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Sally Gardner and Standish Treadwell

This is the second post in our dyslexia series. The first post was on Leonardo da Vinci and you can read it here.

On the 19th of June, the winner of the CILIP Carnegie Medal, perhaps the most prestigious prize for children’s fiction in the UK, will be announced. With this in mind, we have decided to share a post about one of our favourite authors.

Who is Sally Gardner?

Sally Gardner is an award-winning novelist who writes for children and young adults. Her books have sold over two million copies in the United Kingdom. Her career is especially inspiring because Gardner did not learn to read until she was fourteen years old. Throughout school she was badly bullied for being different. Teachers told her that she was ‘word-blind’ and ‘unteachable’. Gardner says about her spelling: ‘I had no idea what C-A-T spelled once the teacher took away the picture’. To this day she can’t spell the word ‘dyslexia’! After achieving five O-levels, Gardner went to art school where she ‘shot from the bottom to the top’. She then worked in costume design before moving into writing.

What is Sally Gardner most famous for?

This year Gardner accomplished a rare feat: two of her books (Double Shadow and Maggot Moon) were long listed for the CILIP Carnegie Medal. Maggot Moon has now made it onto the Carnegie shortlist, and also won the Costa Children’s Book Award for 2012. Many of her other novels have also won various prizes which you can read about here.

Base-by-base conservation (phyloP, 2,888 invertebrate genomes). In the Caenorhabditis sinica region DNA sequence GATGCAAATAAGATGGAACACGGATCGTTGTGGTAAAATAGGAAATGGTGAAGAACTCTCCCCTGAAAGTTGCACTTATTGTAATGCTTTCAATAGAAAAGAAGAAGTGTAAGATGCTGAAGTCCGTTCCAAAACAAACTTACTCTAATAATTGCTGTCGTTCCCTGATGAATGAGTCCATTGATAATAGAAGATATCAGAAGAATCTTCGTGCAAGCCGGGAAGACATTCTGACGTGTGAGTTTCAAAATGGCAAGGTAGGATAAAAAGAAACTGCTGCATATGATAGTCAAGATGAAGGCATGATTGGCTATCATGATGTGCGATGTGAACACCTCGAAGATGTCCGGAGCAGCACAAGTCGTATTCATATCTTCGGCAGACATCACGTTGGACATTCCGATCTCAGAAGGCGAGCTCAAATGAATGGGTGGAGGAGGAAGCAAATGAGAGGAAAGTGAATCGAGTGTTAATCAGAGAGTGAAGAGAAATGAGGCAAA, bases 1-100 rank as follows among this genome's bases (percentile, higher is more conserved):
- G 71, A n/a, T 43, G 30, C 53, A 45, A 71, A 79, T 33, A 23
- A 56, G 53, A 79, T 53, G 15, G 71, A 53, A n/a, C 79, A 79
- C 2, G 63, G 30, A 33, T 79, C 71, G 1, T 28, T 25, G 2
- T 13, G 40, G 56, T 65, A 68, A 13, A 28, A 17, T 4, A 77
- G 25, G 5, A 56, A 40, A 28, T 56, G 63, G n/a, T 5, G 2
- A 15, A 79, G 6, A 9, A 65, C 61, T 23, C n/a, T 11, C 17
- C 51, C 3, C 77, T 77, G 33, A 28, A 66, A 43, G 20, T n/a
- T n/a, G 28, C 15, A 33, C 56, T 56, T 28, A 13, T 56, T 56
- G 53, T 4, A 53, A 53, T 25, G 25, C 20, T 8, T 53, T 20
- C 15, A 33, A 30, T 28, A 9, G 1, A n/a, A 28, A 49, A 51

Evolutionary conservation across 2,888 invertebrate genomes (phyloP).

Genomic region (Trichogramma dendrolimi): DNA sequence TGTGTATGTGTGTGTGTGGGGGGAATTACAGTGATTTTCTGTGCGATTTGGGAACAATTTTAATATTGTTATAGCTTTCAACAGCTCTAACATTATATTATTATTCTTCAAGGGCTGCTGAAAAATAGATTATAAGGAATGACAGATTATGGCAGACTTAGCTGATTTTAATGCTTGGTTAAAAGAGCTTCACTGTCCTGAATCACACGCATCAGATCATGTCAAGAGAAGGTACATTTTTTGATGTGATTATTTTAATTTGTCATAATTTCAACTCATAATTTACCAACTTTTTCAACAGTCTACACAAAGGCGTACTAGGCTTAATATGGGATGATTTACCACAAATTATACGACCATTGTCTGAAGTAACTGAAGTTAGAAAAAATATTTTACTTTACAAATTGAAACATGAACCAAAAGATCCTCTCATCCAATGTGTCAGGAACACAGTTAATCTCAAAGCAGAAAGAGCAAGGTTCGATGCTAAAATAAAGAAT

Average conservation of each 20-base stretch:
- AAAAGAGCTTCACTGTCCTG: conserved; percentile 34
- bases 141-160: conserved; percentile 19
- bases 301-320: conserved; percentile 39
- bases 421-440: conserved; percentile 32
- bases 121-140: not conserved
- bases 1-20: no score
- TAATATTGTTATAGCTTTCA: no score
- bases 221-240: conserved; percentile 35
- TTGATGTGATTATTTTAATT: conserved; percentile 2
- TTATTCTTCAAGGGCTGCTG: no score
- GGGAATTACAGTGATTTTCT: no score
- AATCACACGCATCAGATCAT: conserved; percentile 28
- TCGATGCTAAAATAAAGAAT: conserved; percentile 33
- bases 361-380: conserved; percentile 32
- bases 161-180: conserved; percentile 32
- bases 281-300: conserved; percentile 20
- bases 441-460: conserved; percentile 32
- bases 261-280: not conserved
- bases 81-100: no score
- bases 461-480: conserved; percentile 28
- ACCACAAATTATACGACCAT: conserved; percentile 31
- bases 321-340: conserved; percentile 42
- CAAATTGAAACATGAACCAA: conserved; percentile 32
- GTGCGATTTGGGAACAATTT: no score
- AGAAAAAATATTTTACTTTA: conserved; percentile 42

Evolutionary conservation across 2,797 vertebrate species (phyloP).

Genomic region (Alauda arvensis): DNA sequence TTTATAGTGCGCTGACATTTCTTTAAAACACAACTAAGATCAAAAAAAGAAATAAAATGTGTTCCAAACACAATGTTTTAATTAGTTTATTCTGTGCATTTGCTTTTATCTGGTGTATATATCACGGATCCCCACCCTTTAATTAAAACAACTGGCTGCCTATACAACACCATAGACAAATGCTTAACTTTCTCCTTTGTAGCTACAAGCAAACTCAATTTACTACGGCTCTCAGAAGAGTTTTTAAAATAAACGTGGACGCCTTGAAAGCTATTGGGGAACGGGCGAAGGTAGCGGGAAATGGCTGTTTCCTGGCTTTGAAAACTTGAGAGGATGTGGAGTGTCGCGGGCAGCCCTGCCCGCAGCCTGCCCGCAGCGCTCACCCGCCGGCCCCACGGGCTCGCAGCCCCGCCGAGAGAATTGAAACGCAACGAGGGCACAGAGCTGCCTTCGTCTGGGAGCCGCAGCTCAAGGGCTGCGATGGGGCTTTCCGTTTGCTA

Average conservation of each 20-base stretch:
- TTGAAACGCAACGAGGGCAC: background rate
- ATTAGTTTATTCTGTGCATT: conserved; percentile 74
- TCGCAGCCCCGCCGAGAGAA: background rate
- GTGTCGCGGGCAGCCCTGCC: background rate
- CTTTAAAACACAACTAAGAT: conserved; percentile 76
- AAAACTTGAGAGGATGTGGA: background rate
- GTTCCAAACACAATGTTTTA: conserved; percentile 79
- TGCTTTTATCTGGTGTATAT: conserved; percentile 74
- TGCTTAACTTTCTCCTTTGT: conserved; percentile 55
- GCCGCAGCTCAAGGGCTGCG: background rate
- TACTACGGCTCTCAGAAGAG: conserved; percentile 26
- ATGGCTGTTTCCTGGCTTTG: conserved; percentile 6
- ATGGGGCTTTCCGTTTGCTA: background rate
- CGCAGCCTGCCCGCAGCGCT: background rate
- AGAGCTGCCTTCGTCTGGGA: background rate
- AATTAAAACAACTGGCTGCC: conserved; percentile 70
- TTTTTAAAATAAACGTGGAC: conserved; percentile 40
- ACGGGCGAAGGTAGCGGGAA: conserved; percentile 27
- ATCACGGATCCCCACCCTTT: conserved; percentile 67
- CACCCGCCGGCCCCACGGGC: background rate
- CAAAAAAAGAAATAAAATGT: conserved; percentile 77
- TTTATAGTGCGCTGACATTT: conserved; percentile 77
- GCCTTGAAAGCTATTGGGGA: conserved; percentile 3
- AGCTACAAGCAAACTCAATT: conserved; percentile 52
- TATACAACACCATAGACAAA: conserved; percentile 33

Why is Maggot Moon so special?

This is the story of an alternative Britain in the 1950s – a Britain that has lost the Second World War. Standish Treadwell lives in Zone 7, with his grandfather and the other ‘undesirables’, under the brutal dictatorship of the ‘Motherland’. His parents have been taken away and are presumed dead. When his best friend Hector goes missing, it is up to Standish to track him down. Standish, though, is an unusual hero: he is severely dyslexic. He sees the world differently to the others around him, and it is this gift that makes him just the right person to uncover the secrets and lies of the oppressive Motherland and show them to the world. Gardener’s prose is perfectly crafted: you can hear Standish’s individual voice in every sentence. Maggot Moon is also available as an audio book and a feature-filled iBook. You can experience samples of both here.

What does Sally Gardner say about dyslexia?

I strongly believe that dyslexia is like a Rubik’s Cube: it takes time to work out how to deal with it but once you do, it can be the most wonderful gift. The problem with dyslexia for many young people – and I can identify with this – is that their confidence is so damaged by the negativity of their teachers and their peers that it takes a very strong character to come out of the educational system smiling.Here are some videos of Gardner talking about Maggot Moon, dyslexia, and storytelling.

Who are some other dyslexic writers?

Other dyslexic writers and storytellers include Hans Christian Anderson, John Corrigan, Agatha Christie, F. Scott Fitzgerald, Gustave Flaubert, Natasha Solomons, and William Butler Yates. The full list can be found here.

So, what do you think? Will you be reading Maggot Moon? We couldn’t recommend it more, and, in our opinion, it definitely deserves the Carnegie Medal! You can also read more about Sally Gardner and her books on her website. All quotes in this article have been taken from

Avani Shah

30 May 2013
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